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  17. Musical clue. The Standells.

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  18. I never cared for the author's thoughts

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  19. Is this a two-word phrase meaning "certain groups of females," or two different words, each describing a certain group of females? Or is it deliberately ambiguous? Lots of you folks appear to have solved it without concern for the ambiguity.

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    1. Bless you, Lancek, you are truly a Great Soul.

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    2. I was confused too initially. It's *not* a two-word phrase. It's two words.

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    3. I have an answer but one of the terms is not specific at all regarding "certain groups of females". Pretty generic term really.

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    4. Both terms can be applied to pretty much any group of females, though one has fallen out of favor somewhat.

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    5. But you're not saying that is a group of fallen women, I hope? :-)

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    6. Thanks for the "two words" clarification; got it. I knew this would be the place to go for better directions.

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    7. Yes, Jan I believe you are right.

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    8. “Two separate and distinct words (not a phrase) for two groups of females”

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    9. The above comments just now helped me solve it...I too, had thought that it was meant to be a 'two word PHRASE"....and was thus had been having trouble, even though I had pinned down the novel. [I did an awful lot of counting to 13!]

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  20. Only one unused clue from today's On-air challenge:

    This Sunday's New York Times has a special 14-page section called "Puzzle Mania," which I edited, containing puzzles of all sorts. Here's the start of one I made called "Silence Is Golden." I'm going to give you a word and a letter of the alphabet. Rearrange everything to make a new word in which the added letter is silent.
    Example: WAN + G → GNAW

    9. MULES + C →

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  21. Remember when people were picking on poor Donnie T. because he didn't join in reciting The Apostle's Creed at George H.W. Bush's funeral?

    Well, perhaps you bullies should show some sympathy! Be Best! Maybe Laura Bush can help.

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    1. I've wondered about his reading ability for a long time.

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  22. Did anyone else notice Stephen Miller yesterday on CBS's "Face The Nation"? It looked like he had used "spray on hair"? I found myself ignoring whatever he was saying and focusing on that awful mismatch on his head.

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  23. "I found myself ignoring whatever he was saying..."
    Can't go wrong doing that.

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    1. Unfortunately I suspect 80 years ago a lot of Germans said the same thing about Miller's doppelganger.

      We ignore at our peril.

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    2. Hah! Colbert made reference to that nemesis from 80 years ago, on his show tonight.

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  24. Good puzzle, Lego, and any darn fool should be able to solve it.

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    1. If I hadn't seen it with my own eyes I never would have believed it.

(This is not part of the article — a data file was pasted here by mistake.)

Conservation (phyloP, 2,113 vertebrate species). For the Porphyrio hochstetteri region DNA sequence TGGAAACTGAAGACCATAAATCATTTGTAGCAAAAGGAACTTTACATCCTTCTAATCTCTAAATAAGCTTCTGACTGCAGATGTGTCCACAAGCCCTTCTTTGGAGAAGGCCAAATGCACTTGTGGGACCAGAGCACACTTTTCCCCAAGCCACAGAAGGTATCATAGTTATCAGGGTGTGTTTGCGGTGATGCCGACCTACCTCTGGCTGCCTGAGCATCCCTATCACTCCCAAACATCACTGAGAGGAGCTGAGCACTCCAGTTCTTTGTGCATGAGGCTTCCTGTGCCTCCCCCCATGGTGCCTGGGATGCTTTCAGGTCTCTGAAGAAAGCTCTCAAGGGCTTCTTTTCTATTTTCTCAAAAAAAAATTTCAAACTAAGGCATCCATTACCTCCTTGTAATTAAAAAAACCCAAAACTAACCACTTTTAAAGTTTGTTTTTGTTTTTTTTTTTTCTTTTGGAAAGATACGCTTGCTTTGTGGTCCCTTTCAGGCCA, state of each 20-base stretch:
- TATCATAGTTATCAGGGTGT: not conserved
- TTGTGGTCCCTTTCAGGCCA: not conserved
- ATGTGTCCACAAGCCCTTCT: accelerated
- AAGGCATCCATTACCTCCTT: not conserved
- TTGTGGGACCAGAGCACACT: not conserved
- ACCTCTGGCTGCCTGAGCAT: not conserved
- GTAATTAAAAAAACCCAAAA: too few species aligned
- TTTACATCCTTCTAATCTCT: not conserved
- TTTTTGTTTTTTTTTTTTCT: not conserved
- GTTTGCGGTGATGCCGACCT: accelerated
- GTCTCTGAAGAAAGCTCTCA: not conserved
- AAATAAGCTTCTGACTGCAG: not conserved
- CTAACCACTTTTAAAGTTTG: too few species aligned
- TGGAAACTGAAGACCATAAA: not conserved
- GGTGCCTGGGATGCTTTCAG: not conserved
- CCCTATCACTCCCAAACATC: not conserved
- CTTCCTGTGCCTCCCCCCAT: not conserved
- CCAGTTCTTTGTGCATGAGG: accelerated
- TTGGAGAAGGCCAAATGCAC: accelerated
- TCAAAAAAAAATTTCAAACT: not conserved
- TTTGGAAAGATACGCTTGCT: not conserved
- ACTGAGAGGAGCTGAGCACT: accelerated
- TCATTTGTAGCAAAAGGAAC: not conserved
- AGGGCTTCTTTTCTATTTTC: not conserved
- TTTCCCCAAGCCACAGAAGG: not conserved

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    2. It's pretty obvious Lego replaced skydiveboy with skydivebot.

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    3. You guys may be missing something.

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  25. I join the list of darn fools.

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  26. Hello Friends! I just got the best Christmas gift ever. I found the hidden word in The NY Times Puzzle Mania Contest!

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  27. The Beatles
    Def Leppard
    The Police
    Pink Floyd
    Credence Clearwater Revival
    Soundgarden
    Nirvana
    Fleetwood Mac
    Oingo Boingo

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  28. Replies
    1. Great point, Charles Gragg. Great graphic, David Dahari.

      LegoWhoRevelsInTheCreativityOfBlainesvillians(ButWhoAlsoWondersHowDavidMadeThatParenthesisSlantAtAFortyFiveDegreeAngle!)

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    2. Lego: Here's a link to that symbol. It appears to be Japanese in origin. Maybe with a little more research you can figure out how to break it down into two parts.

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    3. Thanks, 68Charger. The symbol resembles sobbing on a curved spike.

      LegoJustTryingToSingAlongInTwoPartIdeogramy

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  29. I see an interesting connection between the author’s name and the title of the novel. Probably coincidental.

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  30. Some English language peculiarities:

    Which letter is silent in the word "Scent," the S or the C?

    If you replace "W" with "T" in "What, Where and When", you get the answer to each of them.

    If 2/2/22 falls on a Tuesday, we'll just call it "2's Day". (It does fall on a Tuesday)

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    1. Very nice, ron. You seem to always come up with some wonderfully interesting observations.

      LegoWhoAlsoFindsItFishyThatFridayTrulyIs"Fryday"AtManyChurchesAndRestaurants(EspeciallyDuringLent)

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    2. 2/2/22 will be Wednesday. But 2/22/22 will be Tuesday.

      https://www.timeanddate.com/calendar/monthly.html?month=2&year=2022

      --Margaret G.

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    3. Sorry. I meant to type 2/22/22 will be a Tuesday.

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    4. That's even better yet! Our first president will celebrate his 290th birthday on that "Twosday"!

      LegoWhoIsNotCertainButBelievesTheStoneYouGivesAsAGiftForOne's290thBirthdayIsARuby

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    5. Which letter is silent in the word "Scent," the S or the C?

      Well "Sent" and "Cent" are both legitimate words that have the same sound so I don't think you can say.

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    6. And you can all thank me for not offering my two scents.